The Flash (aka Baby Shower) review by Mark McPherson - Cinema Paradiso
For a superhero who prides himself on being fast, The Flash arrives far too late to save the DC Cinematic Universe. The hero comes at the end of an era in both the narrative and the franchise. Despite some better superhero cinema moments, this film showcases the limitations of the box setup for DC Comics heroes and why it’s so frustrating that it feels like there are brakes on this speedy vehicle.
The concept has clever playfulness as it rips from the Flashpoint comic event in 2011. Barry Allen (Ezra Miller) has been getting used to his role as the speedster superhero within the Justice League. While he seems to be doing okay, he still hasn’t gotten over the loss of his mother as a child and the ongoing trial of his father as an adult for his dad being charged with his mom’s death. Barry wishes he could go back in time and prevent her death so that he has his parents present for his adult years. That wish is granted when Barry discovers his Flash powers can send him back in time.
Despite being given some warning by another superhero, Flash figures saving his mom would be a great thing worth pursuing with the gentlest of altercations. That altercation, however, changes the entire world, especially since Barry stumbles in his time travel, trapping him in a universe where he meets the older-teenage version of himself. Batman has been replaced by the classic Michael Keaton version of Bruce Wayne, and it shouldn’t be as surprising that the nostalgia is laid on thick for fans of the Tim Burton era. Superman is out of the picture and replaced with Supergirl, the distant relative of Kal-El, who makes it her mission to save Earth. They all need to work together to stop a key event from Man of Steel that has arrived earlier than expected.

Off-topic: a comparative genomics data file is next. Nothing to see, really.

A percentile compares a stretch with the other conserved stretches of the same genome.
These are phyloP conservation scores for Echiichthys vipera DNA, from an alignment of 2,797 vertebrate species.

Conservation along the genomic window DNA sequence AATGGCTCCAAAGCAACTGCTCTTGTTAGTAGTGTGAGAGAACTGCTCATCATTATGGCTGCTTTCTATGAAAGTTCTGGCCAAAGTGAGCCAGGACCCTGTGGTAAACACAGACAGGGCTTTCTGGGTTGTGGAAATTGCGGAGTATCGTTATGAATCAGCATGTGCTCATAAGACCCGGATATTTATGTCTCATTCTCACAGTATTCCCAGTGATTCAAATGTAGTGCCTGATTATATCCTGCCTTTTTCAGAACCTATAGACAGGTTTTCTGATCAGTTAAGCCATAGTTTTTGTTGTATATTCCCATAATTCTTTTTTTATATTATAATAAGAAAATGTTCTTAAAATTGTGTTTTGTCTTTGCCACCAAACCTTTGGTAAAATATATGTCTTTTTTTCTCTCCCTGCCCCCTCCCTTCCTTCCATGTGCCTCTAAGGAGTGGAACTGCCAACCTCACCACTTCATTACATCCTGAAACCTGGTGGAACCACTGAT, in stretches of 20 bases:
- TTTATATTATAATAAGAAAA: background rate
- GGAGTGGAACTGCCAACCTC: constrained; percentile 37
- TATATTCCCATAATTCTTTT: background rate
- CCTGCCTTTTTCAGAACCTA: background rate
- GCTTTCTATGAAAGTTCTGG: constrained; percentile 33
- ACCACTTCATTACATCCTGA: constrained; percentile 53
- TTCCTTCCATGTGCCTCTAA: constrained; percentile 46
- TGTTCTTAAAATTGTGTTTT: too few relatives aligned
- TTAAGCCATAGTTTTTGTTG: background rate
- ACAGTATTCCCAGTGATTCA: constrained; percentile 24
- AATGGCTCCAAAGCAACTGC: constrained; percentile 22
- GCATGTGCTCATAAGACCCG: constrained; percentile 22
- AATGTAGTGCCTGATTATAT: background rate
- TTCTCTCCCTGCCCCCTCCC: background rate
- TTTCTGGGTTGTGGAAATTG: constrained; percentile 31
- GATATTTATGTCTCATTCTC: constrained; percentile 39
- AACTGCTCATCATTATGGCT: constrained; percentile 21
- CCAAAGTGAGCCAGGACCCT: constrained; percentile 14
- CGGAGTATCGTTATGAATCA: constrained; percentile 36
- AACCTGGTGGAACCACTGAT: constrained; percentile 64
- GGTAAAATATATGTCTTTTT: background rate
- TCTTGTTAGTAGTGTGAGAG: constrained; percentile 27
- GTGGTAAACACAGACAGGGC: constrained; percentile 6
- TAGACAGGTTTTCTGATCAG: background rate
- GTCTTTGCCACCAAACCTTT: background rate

The film works best when it doesn’t have characters trying to comprehend the time-travel mechanics and get to know each other. As egotistical as it might sound, the scenes between the two Barry Allens are great not just for the comical back-and-forth but for the divulgence of Flash’s powers. A mix-up in origins leads to the older Barry losing his powers and the younger Barry gaining them, bringing about a crash course in using the speedster powers. Without too much explanation, we know precisely how Barry can phase through matter and what happens if he moves too fast in regular clothes (they catch fire). There’s also a solid opening action scene to get used to the dynamic of Flash, as when he saves an entire descending hospital wing while eating food along the way to keep up his energy. As strange as it is, there’s a certain charm to The Flash saving a slew of babies while scarfing vending machine food and heating a burrito in a microwave.
Compared to past DCEU films, this one is not a trainwreck. It’s also not the savior of this franchise, given how many times it trips just as it finds a chance to leap. The special effects range from compelling (the time travel portrayed with rotating spheres was brilliant) to uncanny oddness (the VFX for the babies and dogs was just bizarre). The plotline has exciting elements but fails to pay them off. The big finale has all the ingredients to imply that the grand showdown will proceed in Metropolis. Instead, it takes place in a deserted battlefield with absolutely no people in danger or buildings to destroy. For a scene intended to be dangerous and stress the dark results of Barry’s time meddling, it’s the most boring of locations to fight.
Despite some surprising cameos and solid superhero moments, The Flash only finds its footing to go a few minutes without a stumble. It’s a shame considering that some neat fight scenes and banter between superheroes work in bits and pieces. The sad truth is that this film is more interesting for reflecting the intent of the Flashpoint comics to usher in a reboot on the horizon. There is a fantastic reboot coming to the DC Comics movies from James Gunn, so this film is more interesting for its placement and acting as a herald than anything all that much contained within its timeline-tapping adventure.